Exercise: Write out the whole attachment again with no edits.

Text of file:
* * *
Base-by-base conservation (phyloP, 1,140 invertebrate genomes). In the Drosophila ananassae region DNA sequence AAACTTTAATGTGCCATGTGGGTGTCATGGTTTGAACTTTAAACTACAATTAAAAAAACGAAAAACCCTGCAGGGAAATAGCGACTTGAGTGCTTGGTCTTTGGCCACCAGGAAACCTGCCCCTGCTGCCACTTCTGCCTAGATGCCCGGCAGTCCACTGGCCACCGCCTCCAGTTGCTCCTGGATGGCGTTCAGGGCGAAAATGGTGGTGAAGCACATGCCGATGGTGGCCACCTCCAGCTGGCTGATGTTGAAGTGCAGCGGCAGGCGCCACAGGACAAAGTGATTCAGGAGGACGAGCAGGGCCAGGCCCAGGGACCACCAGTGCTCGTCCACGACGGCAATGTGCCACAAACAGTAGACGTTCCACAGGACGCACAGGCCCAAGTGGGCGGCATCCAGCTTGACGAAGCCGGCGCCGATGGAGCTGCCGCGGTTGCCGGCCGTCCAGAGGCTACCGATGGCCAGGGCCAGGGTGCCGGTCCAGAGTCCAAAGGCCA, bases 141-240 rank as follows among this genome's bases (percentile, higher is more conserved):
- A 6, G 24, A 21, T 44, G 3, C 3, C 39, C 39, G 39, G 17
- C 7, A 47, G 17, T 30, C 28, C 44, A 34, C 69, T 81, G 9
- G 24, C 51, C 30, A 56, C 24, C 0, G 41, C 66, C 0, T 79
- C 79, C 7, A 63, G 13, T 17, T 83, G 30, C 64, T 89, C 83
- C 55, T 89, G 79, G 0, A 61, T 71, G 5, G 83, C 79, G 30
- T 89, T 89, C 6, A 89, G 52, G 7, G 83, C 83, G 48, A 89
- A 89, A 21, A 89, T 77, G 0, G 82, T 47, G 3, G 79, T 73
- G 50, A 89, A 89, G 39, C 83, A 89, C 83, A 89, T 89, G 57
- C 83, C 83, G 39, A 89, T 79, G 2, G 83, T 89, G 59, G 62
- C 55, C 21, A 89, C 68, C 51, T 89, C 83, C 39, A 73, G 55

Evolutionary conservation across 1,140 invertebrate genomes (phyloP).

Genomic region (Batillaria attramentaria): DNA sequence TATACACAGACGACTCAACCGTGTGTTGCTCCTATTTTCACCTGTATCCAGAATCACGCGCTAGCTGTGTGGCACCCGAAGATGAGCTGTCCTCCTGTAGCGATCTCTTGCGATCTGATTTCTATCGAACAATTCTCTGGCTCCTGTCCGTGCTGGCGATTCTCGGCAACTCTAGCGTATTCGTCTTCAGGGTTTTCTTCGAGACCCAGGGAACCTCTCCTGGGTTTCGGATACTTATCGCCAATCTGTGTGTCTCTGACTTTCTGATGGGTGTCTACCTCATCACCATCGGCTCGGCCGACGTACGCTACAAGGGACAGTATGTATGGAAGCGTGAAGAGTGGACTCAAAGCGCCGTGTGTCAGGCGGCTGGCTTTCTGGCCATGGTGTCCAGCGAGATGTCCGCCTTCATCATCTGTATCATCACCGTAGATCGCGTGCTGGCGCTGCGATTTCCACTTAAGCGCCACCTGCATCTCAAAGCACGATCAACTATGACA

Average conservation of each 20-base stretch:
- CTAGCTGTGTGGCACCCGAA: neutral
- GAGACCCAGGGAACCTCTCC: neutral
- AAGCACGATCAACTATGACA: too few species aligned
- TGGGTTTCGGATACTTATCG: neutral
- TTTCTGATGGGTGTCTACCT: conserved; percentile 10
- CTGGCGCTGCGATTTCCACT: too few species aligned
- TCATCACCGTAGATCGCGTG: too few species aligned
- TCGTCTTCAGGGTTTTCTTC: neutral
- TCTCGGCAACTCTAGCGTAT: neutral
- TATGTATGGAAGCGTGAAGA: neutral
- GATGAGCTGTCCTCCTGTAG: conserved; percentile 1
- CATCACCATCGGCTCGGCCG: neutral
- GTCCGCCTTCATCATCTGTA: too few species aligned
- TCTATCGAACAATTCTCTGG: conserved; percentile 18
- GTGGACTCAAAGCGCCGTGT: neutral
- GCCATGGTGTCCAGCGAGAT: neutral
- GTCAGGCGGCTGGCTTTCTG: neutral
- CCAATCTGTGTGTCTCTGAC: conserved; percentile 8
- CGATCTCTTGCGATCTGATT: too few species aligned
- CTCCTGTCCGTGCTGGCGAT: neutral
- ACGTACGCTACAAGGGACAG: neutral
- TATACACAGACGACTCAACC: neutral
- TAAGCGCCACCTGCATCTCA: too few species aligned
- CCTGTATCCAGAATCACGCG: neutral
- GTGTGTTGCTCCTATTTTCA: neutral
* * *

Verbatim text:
Base-by-base conservation (phyloP, 1,140 invertebrate genomes). In the Drosophila ananassae region DNA sequence AAACTTTAATGTGCCATGTGGGTGTCATGGTTTGAACTTTAAACTACAATTAAAAAAACGAAAAACCCTGCAGGGAAATAGCGACTTGAGTGCTTGGTCTTTGGCCACCAGGAAACCTGCCCCTGCTGCCACTTCTGCCTAGATGCCCGGCAGTCCACTGGCCACCGCCTCCAGTTGCTCCTGGATGGCGTTCAGGGCGAAAATGGTGGTGAAGCACATGCCGATGGTGGCCACCTCCAGCTGGCTGATGTTGAAGTGCAGCGGCAGGCGCCACAGGACAAAGTGATTCAGGAGGACGAGCAGGGCCAGGCCCAGGGACCACCAGTGCTCGTCCACGACGGCAATGTGCCACAAACAGTAGACGTTCCACAGGACGCACAGGCCCAAGTGGGCGGCATCCAGCTTGACGAAGCCGGCGCCGATGGAGCTGCCGCGGTTGCCGGCCGTCCAGAGGCTACCGATGGCCAGGGCCAGGGTGCCGGTCCAGAGTCCAAAGGCCA, bases 141-240 rank as follows among this genome's bases (percentile, higher is more conserved):
- A 6, G 24, A 21, T 44, G 3, C 3, C 39, C 39, G 39, G 17
- C 7, A 47, G 17, T 30, C 28, C 44, A 34, C 69, T 81, G 9
- G 24, C 51, C 30, A 56, C 24, C 0, G 41, C 66, C 0, T 79
- C 79, C 7, A 63, G 13, T 17, T 83, G 30, C 64, T 89, C 83
- C 55, T 89, G 79, G 0, A 61, T 71, G 5, G 83, C 79, G 30
- T 89, T 89, C 6, A 89, G 52, G 7, G 83, C 83, G 48, A 89
- A 89, A 21, A 89, T 77, G 0, G 82, T 47, G 3, G 79, T 73
- G 50, A 89, A 89, G 39, C 83, A 89, C 83, A 89, T 89, G 57
- C 83, C 83, G 39, A 89, T 79, G 2, G 83, T 89, G 59, G 62
- C 55, C 21, A 89, C 68, C 51, T 89, C 83, C 39, A 73, G 55

Evolutionary conservation across 1,140 invertebrate genomes (phyloP).

Genomic region (Batillaria attramentaria): DNA sequence TATACACAGACGACTCAACCGTGTGTTGCTCCTATTTTCACCTGTATCCAGAATCACGCGCTAGCTGTGTGGCACCCGAAGATGAGCTGTCCTCCTGTAGCGATCTCTTGCGATCTGATTTCTATCGAACAATTCTCTGGCTCCTGTCCGTGCTGGCGATTCTCGGCAACTCTAGCGTATTCGTCTTCAGGGTTTTCTTCGAGACCCAGGGAACCTCTCCTGGGTTTCGGATACTTATCGCCAATCTGTGTGTCTCTGACTTTCTGATGGGTGTCTACCTCATCACCATCGGCTCGGCCGACGTACGCTACAAGGGACAGTATGTATGGAAGCGTGAAGAGTGGACTCAAAGCGCCGTGTGTCAGGCGGCTGGCTTTCTGGCCATGGTGTCCAGCGAGATGTCCGCCTTCATCATCTGTATCATCACCGTAGATCGCGTGCTGGCGCTGCGATTTCCACTTAAGCGCCACCTGCATCTCAAAGCACGATCAACTATGACA

Average conservation of each 20-base stretch:
- CTAGCTGTGTGGCACCCGAA: neutral
- GAGACCCAGGGAACCTCTCC: neutral
- AAGCACGATCAACTATGACA: too few species aligned
- TGGGTTTCGGATACTTATCG: neutral
- TTTCTGATGGGTGTCTACCT: conserved; percentile 10
- CTGGCGCTGCGATTTCCACT: too few species aligned
- TCATCACCGTAGATCGCGTG: too few species aligned
- TCGTCTTCAGGGTTTTCTTC: neutral
- TCTCGGCAACTCTAGCGTAT: neutral
- TATGTATGGAAGCGTGAAGA: neutral
- GATGAGCTGTCCTCCTGTAG: conserved; percentile 1
- CATCACCATCGGCTCGGCCG: neutral
- GTCCGCCTTCATCATCTGTA: too few species aligned
- TCTATCGAACAATTCTCTGG: conserved; percentile 18
- GTGGACTCAAAGCGCCGTGT: neutral
- GCCATGGTGTCCAGCGAGAT: neutral
- GTCAGGCGGCTGGCTTTCTG: neutral
- CCAATCTGTGTGTCTCTGAC: conserved; percentile 8
- CGATCTCTTGCGATCTGATT: too few species aligned
- CTCCTGTCCGTGCTGGCGAT: neutral
- ACGTACGCTACAAGGGACAG: neutral
- TATACACAGACGACTCAACC: neutral
- TAAGCGCCACCTGCATCTCA: too few species aligned
- CCTGTATCCAGAATCACGCG: neutral
- GTGTGTTGCTCCTATTTTCA: neutral